On a certain level this is a story of plumbing or rather the lack there of, but it is much more than that. It is a story of origins, of family, of where I came from. It is a story about my father, of his life, and of his humor. To understand, to fully appreciate what I am about to tell, you need the historical context. My parents were born into a world that is much different than the one we live in today. The years of their origination and development that lead them to who they were and the lives they lead in their roles as parents were a mystery to me. They grew up during the Great Depression. The 1940's saw my Dad enlisted in the army and sailing on a liberty ship to an uncertain future in Italy and later Germany in the last days of World War II. Meanwhile my mother went to work at Bell Aircraft as a secretary. I have a general, text book knowledge of those years, but that doesn't really tell you what life was like. One thing I do have are stories. Those things Mom and Dad would tell us over the years. Memories of memories is really all they are. But they are precious to me and I cherish all I can remember.
My parents were born in south Georgia not so very far from each other. Dad in Richland, Mom in Fort Valley. I have never been to Richland. I really should go. I have been to Fort Valley. I have also been to Americus where family on my father's side lived and live to this day. The last time through Fort Valley was with my Mom. Things had not changed so very much. It is little more than a crossing of roads that run straight as a plumb line through endless lines of fields past wooden frame farm houses. Everywhere you look you see red clay. Red clay dirt roads, red clay in the fields, red clay showing through sparse grass surrounding cemeteries beside wood frame churches.
Among the handful of stories of those days is one my Dad told me more than once. I even prompted him to tell it again while we were playing golf. One of the things that was a common feature to both my parents childhoods was the outhouse. Now I have used an outhouse on occasion. One of the things that got me about that was the fact that some are single user affairs while other are two seaters. Not typically the most elegant place to do one's business either. Especially among the dirt poor.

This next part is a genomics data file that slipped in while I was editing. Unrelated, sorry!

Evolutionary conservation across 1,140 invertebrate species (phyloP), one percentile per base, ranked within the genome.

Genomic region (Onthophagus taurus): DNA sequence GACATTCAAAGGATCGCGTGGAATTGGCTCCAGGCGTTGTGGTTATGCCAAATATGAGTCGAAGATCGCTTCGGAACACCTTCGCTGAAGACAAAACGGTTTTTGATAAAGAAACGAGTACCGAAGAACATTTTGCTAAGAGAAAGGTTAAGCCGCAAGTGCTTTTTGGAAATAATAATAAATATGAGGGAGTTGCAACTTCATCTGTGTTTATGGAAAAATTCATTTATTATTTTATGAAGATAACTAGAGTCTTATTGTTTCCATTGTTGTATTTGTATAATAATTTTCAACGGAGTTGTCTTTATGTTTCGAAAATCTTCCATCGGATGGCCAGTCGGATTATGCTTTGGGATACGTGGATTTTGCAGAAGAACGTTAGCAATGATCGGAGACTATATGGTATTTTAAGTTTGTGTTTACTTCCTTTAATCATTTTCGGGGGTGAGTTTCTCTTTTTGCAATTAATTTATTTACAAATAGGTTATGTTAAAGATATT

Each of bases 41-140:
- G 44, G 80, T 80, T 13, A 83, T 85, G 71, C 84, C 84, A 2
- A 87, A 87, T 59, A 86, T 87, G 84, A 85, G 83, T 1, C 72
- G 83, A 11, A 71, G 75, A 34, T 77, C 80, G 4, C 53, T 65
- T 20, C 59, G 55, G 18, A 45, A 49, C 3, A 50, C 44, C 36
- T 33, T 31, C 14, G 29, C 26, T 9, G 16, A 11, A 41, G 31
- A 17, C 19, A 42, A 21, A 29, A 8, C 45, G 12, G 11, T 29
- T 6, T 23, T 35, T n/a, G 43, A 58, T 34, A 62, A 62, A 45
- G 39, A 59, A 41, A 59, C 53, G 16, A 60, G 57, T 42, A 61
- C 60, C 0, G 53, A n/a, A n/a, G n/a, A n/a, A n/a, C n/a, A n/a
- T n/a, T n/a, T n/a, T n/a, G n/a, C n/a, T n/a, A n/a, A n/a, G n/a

I would imagine, as with other things, some folks had better facilities. According to what I have read having a two seater was a sign of relative affluence.
Obviously having an opulent outdoor crapper isn't something the neighbors would fail to notice. In those days a brick shit house must have been something of a wonder and the source of much gossip down at the local barbershop.
While I am sure gossip was practiced where ever two or more would gather, in Richland the local nexus of masculine gossip was the local barbershop. It was there my Dad as a young boy learned about the entire affair as he listened to talk about this wondrous happening. As Dad said most folks spoke of this in terms of amazement, wonder, and perhaps more than just a little envy. But not everyone. As talk began to spiral out of control one of the older men spoke as a man making a pronouncement would. As reported to me this is what this elderly gentleman had to say.
"Well, I don't know about you but that is the nastiest thing I ever heard. I don't care how much money I had, I would never take a shit in the house."
Which just goes to show there is always more than one way of looking at a thing.